Like an overextended credit card customer, New Jersey's Transportation Trust Fund brings in just enough money to cover nothing more than the minimum payments on its old debts. That's right — as of next year, the hard-earned money that New Jerseyans pay in gas and other taxes, money that is meant to pay for roads, buses and trains — nearly $900 million a year — will instead go to pay back old loans.
We've been here before. The last time the Transportation Trust Fund — the main source of funding for all capital improvements to New Jersey's roads and transit system — was up for re-authorization, in 2006, the Fund was nearly broke, as its revenues at the time were approaching the cost of funding the transportation capital program plus debt payments.
The response of Governor Corzine and the Legislature? Increase the transportation capital program by 33%; redirect a paltry $87 million to the Fund from the state's general budget and the toll authorities; and, to make the math work, refinance the Fund's debt and stretch it out from 20- to 30-year bonds. To pay these debts, Governor Corzine's strategy was to buy enough time to enact an "asset monetization" scheme, whereby bonds financed by future toll increases on the Turnpike and Parkway would have replenished the Fund.
But, as it turns out — unsurprisingly, I suppose — politicians in Trenton were not able to resist the temptation to delay making the unpopular decision, while never addressing the Fund's structural problem. And so, while in 2006, the Fund was $8 billion in debt, it is now $11 billion that New Jersey taxpayers are on the hook for, just 3 years later.
The Fund was created in 1984 to provide a stable source of pay-as-you-go funding for transportation projects. However, starting with the Whitman administration, elected officials have not dedicated appropriate levels of money to pay for ever-growing transportation programs. Over the 25 years of the Fund's existence, its expenses have grown twice as fast as its revenues. No wonder it will cost taxpayers $20 billion to repay old debt over the next 30 years.
Now look at it a different way: Since all the money currently raised for transportation is already committed to paying off old debt for the next decades, it's as though we're starting afresh, needing to finance the Fund's $1.6 billion commitment to the Transportation Capital Program with no tax revenues at all. None. So, what is Governor Christie going to do?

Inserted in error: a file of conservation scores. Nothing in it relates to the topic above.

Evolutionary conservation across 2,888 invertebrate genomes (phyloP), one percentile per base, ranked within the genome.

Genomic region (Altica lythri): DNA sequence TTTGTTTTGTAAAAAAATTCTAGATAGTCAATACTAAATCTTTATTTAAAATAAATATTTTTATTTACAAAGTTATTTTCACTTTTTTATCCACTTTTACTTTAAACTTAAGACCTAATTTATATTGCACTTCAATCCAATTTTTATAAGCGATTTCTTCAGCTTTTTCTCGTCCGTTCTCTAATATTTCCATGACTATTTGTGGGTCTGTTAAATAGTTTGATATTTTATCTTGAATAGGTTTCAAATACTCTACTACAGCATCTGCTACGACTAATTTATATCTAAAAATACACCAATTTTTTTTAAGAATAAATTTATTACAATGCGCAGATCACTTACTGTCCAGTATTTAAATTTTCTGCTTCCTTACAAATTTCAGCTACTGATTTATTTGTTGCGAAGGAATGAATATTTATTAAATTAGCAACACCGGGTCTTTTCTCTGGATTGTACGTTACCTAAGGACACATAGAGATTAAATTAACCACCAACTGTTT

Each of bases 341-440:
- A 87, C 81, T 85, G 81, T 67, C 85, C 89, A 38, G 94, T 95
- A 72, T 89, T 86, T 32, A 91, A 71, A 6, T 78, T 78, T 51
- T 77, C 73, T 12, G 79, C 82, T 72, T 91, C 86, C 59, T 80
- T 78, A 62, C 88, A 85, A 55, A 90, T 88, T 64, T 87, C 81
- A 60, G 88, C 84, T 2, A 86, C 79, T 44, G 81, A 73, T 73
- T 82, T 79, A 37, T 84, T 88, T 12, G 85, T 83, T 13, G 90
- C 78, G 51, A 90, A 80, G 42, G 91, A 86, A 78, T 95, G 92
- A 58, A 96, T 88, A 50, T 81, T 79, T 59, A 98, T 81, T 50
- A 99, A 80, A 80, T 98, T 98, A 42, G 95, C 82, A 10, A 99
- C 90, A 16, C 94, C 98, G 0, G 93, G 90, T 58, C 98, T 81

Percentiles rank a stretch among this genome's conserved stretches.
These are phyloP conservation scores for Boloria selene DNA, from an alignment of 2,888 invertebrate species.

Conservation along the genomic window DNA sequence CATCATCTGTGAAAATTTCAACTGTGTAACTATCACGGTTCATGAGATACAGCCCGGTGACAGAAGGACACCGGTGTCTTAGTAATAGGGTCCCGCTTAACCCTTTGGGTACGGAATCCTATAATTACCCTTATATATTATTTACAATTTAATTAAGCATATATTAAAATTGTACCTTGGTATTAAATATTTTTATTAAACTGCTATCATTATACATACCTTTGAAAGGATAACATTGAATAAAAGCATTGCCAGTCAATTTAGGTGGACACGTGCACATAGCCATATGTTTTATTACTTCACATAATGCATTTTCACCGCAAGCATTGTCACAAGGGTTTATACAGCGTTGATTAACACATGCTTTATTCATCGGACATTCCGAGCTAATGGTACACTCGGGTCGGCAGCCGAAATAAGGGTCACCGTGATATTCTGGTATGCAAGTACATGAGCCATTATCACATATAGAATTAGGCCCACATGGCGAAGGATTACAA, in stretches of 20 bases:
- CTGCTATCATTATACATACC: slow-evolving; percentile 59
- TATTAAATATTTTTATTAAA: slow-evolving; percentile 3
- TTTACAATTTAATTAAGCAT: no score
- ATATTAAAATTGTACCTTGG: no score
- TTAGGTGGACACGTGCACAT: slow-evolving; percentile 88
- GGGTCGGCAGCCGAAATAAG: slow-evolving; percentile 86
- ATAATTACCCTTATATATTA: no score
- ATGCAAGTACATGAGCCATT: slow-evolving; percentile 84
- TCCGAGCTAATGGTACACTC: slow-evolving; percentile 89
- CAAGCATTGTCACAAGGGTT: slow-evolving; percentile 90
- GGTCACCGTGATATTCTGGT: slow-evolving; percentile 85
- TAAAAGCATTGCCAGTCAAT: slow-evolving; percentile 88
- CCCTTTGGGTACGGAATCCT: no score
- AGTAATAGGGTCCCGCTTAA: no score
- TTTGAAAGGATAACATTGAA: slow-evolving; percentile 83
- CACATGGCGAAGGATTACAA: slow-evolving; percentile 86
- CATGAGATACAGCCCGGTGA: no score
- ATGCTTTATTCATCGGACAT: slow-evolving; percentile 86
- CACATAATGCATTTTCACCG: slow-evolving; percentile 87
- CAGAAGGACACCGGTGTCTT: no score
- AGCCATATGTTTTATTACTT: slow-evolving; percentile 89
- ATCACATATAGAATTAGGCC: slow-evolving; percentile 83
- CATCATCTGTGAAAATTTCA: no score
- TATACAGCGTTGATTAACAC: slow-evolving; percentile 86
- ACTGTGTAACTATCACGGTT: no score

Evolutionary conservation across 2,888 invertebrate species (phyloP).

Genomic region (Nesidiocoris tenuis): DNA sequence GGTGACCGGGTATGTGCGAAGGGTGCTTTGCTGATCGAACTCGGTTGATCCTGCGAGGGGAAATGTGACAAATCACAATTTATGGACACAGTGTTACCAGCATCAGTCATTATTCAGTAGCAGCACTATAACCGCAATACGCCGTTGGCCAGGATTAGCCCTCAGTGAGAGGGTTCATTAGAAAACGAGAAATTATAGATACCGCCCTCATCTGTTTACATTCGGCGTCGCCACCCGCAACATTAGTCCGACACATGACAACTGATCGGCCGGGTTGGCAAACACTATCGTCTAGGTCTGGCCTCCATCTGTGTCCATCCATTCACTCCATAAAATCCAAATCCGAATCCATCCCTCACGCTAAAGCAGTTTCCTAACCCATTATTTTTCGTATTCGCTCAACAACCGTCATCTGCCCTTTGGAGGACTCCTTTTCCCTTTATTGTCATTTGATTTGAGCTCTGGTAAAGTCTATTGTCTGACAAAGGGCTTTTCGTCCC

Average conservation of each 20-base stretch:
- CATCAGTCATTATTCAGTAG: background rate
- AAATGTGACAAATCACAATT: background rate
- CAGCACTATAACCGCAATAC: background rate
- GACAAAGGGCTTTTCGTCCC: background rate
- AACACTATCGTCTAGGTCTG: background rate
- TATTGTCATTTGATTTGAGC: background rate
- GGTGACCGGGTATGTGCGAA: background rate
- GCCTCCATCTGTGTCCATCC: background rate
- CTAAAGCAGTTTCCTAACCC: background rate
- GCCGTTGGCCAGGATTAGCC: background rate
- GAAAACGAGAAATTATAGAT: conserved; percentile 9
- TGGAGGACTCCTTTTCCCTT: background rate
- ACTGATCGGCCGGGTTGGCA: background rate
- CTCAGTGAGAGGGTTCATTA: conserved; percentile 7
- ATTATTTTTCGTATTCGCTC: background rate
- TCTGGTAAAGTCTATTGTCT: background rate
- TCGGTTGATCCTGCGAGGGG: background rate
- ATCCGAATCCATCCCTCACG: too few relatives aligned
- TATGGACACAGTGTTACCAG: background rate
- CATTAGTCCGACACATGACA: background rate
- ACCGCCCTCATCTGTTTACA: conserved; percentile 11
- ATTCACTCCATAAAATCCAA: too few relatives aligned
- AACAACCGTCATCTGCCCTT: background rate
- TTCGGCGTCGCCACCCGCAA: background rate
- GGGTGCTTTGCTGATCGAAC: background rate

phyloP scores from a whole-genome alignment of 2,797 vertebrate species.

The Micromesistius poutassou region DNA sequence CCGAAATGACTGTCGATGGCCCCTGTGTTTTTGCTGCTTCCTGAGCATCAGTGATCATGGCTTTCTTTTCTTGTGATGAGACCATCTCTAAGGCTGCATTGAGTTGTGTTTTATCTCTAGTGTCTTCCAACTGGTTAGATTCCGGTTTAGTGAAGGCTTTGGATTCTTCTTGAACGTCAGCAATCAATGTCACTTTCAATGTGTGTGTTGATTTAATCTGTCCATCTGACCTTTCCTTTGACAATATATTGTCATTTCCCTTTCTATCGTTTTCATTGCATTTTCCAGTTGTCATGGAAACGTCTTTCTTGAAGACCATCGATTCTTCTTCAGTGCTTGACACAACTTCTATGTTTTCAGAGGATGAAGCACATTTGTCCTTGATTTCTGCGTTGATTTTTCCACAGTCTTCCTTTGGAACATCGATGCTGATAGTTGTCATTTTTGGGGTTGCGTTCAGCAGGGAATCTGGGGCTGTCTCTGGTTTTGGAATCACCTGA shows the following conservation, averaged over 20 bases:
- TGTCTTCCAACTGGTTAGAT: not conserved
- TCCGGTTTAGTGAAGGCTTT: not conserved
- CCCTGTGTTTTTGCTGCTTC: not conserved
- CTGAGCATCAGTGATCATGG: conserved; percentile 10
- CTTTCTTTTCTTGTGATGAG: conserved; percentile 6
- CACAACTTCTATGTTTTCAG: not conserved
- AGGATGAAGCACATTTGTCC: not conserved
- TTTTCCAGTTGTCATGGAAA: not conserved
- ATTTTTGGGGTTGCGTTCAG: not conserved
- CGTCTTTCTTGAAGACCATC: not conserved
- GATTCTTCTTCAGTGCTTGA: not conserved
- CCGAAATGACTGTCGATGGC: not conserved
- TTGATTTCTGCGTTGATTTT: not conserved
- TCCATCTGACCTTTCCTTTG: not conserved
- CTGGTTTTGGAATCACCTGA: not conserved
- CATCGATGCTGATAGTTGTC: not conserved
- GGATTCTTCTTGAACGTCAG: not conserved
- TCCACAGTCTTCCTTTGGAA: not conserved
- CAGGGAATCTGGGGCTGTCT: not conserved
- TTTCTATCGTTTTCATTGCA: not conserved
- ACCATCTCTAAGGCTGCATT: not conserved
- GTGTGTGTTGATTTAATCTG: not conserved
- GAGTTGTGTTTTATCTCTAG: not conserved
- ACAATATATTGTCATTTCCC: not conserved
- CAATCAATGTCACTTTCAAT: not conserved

He can't let the Fund go broke. Without it, only the most basic emergency repairs would be made, paid for out of the state's General Fund, and important capital projects could be postponed indefinitely, including the new passenger rail tunnel to Manhattan, the rebuilding of the crumbling Pulaski Skyway and Portal Rail Bridge, and innumerable other projects that are critical to the growth of our economy. Oh, and the Fund's going broke would also jeopardize the federal government's one-to-one match of our transportation expenses.
Governor Christie also cannot continue to borrow money at the pace that we have been. For every time we borrow $1.5 billion - roughly the pace of our borrowing for the last several years - we are committing to paying back the bank $100 million a year for the next 30 years. Borrow another $1.5 billion the following year, and that's another $100 million on top of the first $100 million. (As a point of reference, New Jersey's gas tax currently brings in approximately $550 million every year.)
The only responsible solution is to raise significant new revenue specifically for transportation, and borrow less. Governor Christie seems to have already excluded raising the gas tax and tolls, but there are lots of other ways to raise money for transportation, including charging the state sales tax on gasoline, for example, as several states do (see the report for a list of ideas). The bottom line is that the Transportation Trust Fund spends more than twice as much as it brings in, and that is irresponsible and fiscally imprudent. Gov. Christie owes it to taxpayers to get the Fund out of its spiral of debt.
For more on this, download our recent report: Spiral of Debt.